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re: Religion and the Decline of Magic
2011-07-24

Tidbits about 16th/17th century England, from Religion and the Decline of Magic (Keith Thomas):

  • There was a rash of self-proclaimed Christs, like William Hacket - “a fierce man, who was said to have bitten off and eaten an antagonist’s nose”
  • Witchcraft accusations were “normally only levied when the accuser felt, not merely that the witch bore a grudge against him, but that the grudge was a justifiable one.” A man flouting tradition by refusing to aid a begging widow, might declare her a witch when he next encounters some hardship.
  • Searching for treasure was a common reason to consult magicians and astrologers - “in the absence of an alternative system of deposit banking the possibility of coming across hidden treasure was by no means a chimera”. Astrology, which “was recognizably the same subject as that expounded … in the second century A.D.”, held significant intellectual prestige for a time.
  • Fairy mythology was sometimes taken seriously; “a reputed wizard, had told a woman whose four-year-old child could neither walk nor talk that the brat was a changeling, and that the only hope of redress was to put him on a chair on a dunghill for an hour on a sunny day, in the hope that the fairies would come back and replace him by the child they had stolen”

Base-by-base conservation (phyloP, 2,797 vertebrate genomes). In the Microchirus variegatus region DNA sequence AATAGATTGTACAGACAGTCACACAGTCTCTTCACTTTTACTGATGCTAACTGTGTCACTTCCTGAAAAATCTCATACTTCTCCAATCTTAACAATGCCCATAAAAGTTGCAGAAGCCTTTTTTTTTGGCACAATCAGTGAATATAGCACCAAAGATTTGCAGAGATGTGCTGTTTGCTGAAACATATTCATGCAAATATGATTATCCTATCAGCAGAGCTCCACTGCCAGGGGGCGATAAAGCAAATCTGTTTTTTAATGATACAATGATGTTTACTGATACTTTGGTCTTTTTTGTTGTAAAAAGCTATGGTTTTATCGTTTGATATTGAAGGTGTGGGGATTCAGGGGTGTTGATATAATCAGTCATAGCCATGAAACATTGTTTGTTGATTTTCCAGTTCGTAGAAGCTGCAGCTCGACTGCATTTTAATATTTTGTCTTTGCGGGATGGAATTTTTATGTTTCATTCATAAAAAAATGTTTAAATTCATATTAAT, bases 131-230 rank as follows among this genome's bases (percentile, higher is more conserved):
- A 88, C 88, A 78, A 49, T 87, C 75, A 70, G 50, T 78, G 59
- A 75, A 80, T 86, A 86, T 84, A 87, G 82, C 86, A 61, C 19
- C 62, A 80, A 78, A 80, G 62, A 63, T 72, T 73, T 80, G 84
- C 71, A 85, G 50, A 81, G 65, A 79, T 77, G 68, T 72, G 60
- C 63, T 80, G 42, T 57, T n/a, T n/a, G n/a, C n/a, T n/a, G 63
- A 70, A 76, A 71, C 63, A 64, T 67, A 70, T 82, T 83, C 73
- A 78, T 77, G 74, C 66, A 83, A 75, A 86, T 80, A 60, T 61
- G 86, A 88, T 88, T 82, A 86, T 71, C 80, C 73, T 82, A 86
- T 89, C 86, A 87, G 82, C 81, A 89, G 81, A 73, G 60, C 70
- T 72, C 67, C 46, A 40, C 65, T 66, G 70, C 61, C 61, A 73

• Sweeping conspiracy theories were invented regarding Catholics - “started the Civil War by infiltrating themselves in disguise … were behind many of the outbreaks of fire … could also attack individuals.”

I can’t analyze the book’s larger arguments or know what claims may have become out-of-date since its publishing ~40 years ago, but I enjoyed the large number of concrete examples (with some statistics where possible) and found it helpful in getting an idea of the mental climate at the time.


Comments, questions, grievances? Email me at jacobaw@gmail.com


Tags: history review

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